Zimbabwe: Robert Mugabe's Body Returns to Divided Zimbabwe

The coffin containing Robert Mugabe's body arrives in Harare.
12 September 2019

The body of Zimbabwe founding leader Robert Mugabe has arrived back in the country, to be welcomed with a guard of honor. However, discord prevails over both the former strongman's legacy and his proposed burial site.

Mugabe's body arrived Zimbabwe's main airport on Wednesday, amid controversy over where he would be buried and his overall legacy.

The former leader's body arrived in the capital, Harare, for a welcome at the Robert Gabriel Mugabe International Airport which still bears his name. A military guard of honor stood to attention as the casket, draped in the national flag, was removed from the aircraft.

Mugabe died in a Singapore hospital last week less than two years after he was ousted by his own military.

"The light which led to independence is no more, but his works, his ideology will continue to guide this nation," President Emmerson Mnangagwa told those present at the airport ceremony.

Mugabe's wife Grace was present alongside Mnangagwa, Mugabe's long-time ally who eventually took his place. Before Mugabe was toppled, opponents claimed Grace was being positioned to take over from her husband.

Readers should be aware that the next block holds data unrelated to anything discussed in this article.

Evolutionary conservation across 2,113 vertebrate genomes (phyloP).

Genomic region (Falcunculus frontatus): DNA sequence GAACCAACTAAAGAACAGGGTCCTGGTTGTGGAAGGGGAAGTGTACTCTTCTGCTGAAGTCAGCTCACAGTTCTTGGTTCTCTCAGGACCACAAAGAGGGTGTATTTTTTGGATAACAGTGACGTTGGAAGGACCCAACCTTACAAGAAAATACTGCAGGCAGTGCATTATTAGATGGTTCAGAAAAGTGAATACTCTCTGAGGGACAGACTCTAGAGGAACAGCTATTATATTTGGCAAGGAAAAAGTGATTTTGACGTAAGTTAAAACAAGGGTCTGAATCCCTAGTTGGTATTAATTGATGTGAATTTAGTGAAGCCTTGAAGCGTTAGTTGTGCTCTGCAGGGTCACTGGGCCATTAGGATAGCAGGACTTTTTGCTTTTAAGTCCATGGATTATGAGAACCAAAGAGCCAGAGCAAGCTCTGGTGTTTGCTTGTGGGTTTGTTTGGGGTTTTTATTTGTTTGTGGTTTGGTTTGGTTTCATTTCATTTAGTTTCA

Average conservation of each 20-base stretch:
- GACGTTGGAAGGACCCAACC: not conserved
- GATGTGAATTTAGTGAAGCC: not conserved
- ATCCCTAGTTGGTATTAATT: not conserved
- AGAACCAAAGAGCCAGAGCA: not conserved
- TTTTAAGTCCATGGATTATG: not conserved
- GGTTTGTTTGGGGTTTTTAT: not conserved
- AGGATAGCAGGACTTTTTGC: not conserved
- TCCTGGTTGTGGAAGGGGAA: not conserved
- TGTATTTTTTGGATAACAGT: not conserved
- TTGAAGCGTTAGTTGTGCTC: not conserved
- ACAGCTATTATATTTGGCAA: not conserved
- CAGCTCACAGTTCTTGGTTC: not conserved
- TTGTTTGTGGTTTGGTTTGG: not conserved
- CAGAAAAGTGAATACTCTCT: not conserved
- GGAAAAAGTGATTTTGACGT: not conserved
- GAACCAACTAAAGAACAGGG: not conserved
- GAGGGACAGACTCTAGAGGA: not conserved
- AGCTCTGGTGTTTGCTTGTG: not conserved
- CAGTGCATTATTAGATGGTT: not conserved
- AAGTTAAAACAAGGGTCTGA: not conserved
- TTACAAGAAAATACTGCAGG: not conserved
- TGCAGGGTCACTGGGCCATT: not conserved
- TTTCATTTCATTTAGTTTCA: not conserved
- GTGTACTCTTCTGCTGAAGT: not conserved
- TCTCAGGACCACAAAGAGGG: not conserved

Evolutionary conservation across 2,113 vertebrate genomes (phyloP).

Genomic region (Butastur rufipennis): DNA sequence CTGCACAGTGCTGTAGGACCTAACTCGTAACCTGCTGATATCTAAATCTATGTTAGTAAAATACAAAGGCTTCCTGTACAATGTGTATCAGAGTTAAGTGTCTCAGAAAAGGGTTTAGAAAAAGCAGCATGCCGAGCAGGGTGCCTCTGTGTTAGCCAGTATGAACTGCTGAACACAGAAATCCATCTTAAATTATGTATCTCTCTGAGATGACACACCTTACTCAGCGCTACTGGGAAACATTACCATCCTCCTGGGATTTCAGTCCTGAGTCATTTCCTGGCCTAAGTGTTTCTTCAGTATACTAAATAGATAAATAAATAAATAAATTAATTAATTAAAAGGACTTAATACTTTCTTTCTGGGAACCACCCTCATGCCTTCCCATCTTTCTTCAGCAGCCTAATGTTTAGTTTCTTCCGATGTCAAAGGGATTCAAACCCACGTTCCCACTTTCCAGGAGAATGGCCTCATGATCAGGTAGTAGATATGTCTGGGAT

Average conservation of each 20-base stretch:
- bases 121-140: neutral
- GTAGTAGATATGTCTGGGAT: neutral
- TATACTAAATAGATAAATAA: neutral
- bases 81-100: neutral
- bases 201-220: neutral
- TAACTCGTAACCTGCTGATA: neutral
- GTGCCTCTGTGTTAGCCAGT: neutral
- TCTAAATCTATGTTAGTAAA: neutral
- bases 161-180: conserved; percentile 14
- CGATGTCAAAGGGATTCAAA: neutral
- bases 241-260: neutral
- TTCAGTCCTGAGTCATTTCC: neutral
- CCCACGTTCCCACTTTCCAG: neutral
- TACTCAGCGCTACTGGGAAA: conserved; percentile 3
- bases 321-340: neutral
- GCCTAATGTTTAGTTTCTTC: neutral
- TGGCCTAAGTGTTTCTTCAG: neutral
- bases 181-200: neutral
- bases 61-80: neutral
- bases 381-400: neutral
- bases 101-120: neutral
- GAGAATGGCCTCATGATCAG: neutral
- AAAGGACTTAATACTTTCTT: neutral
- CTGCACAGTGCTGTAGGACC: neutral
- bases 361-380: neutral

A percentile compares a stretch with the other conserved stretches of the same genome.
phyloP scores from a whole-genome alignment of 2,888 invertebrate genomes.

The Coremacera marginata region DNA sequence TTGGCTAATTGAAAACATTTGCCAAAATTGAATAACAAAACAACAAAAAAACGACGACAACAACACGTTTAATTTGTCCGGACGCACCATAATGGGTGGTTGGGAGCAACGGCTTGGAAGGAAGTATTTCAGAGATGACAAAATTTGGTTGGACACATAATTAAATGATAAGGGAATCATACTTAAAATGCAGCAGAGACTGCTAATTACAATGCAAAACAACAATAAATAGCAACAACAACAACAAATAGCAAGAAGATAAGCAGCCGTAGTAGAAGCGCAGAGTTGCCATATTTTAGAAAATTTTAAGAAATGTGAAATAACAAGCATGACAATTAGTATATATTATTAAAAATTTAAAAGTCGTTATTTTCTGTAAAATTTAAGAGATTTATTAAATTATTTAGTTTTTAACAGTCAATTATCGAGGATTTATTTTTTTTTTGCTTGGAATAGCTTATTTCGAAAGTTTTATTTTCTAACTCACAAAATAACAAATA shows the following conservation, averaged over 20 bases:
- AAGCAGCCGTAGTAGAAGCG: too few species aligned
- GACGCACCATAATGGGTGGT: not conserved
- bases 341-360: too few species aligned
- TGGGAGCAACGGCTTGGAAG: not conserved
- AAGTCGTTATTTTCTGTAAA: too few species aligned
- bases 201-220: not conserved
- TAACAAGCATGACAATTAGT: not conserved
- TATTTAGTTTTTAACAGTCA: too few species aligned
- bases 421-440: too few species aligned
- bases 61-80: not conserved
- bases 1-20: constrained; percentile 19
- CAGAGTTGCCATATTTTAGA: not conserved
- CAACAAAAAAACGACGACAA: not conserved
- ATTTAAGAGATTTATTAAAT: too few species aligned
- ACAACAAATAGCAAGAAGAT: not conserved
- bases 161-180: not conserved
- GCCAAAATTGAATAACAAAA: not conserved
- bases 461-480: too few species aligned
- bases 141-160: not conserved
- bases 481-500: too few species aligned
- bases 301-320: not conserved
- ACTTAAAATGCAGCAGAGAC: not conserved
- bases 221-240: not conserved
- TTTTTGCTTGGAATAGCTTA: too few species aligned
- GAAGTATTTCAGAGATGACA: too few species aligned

The body was subsequently taken to the Mugabes' Harare villa, where his family had gathered to mourn.

No burial site agreed

On Thursday and Friday, the body was set to lie in state at Harare's Rufaro Stadium for the public to pay respects. The stadium is where Mugabe took his oath of office in 1980, taking the reins of power from colonial Rhodesian Prime Minister Ian Smith after a protracted guerilla war.

Mugabe's body will be buried at an as-yet-unannounced site, amid friction between the ex-leader's family and Mnangagwa's government about the location.

While the administration has said Mugabe is to be buried at the Heroes' Acre state monument -- a place reserved for leading officials of Zimbabwe's ruling ZANU-PF party -- some family members say he should be buried according to Zimbabwean tradition, at his birthplace.

Among those expected to attend a state funeral on Saturday were Chinese President Xi Jinping, former Cuban leader Raul Castro and a dozen African presidents, including South Africa's Cyril Ramaphosa.

A nation in mourning?

After Mugabe's death, Mnangagwa declared him a "national hero", with flags flying at half-mast across Harare.

But the legacy of Mugabe's 37-year rule among ordinary Zimbabweans is disputed, with the former leader having been ousted by the military as public opposition grew over his stewardship of the country.

Mugabe was seen as a country's liberator from white minority rule and lauded for broadening people's access to education and land.

However, he left behind an economy wrecked by hyperinflation and entrenched corruption and was criticized for his brutal crackdowns on political opponents.

(AFP, dpa, AP, Reuters)

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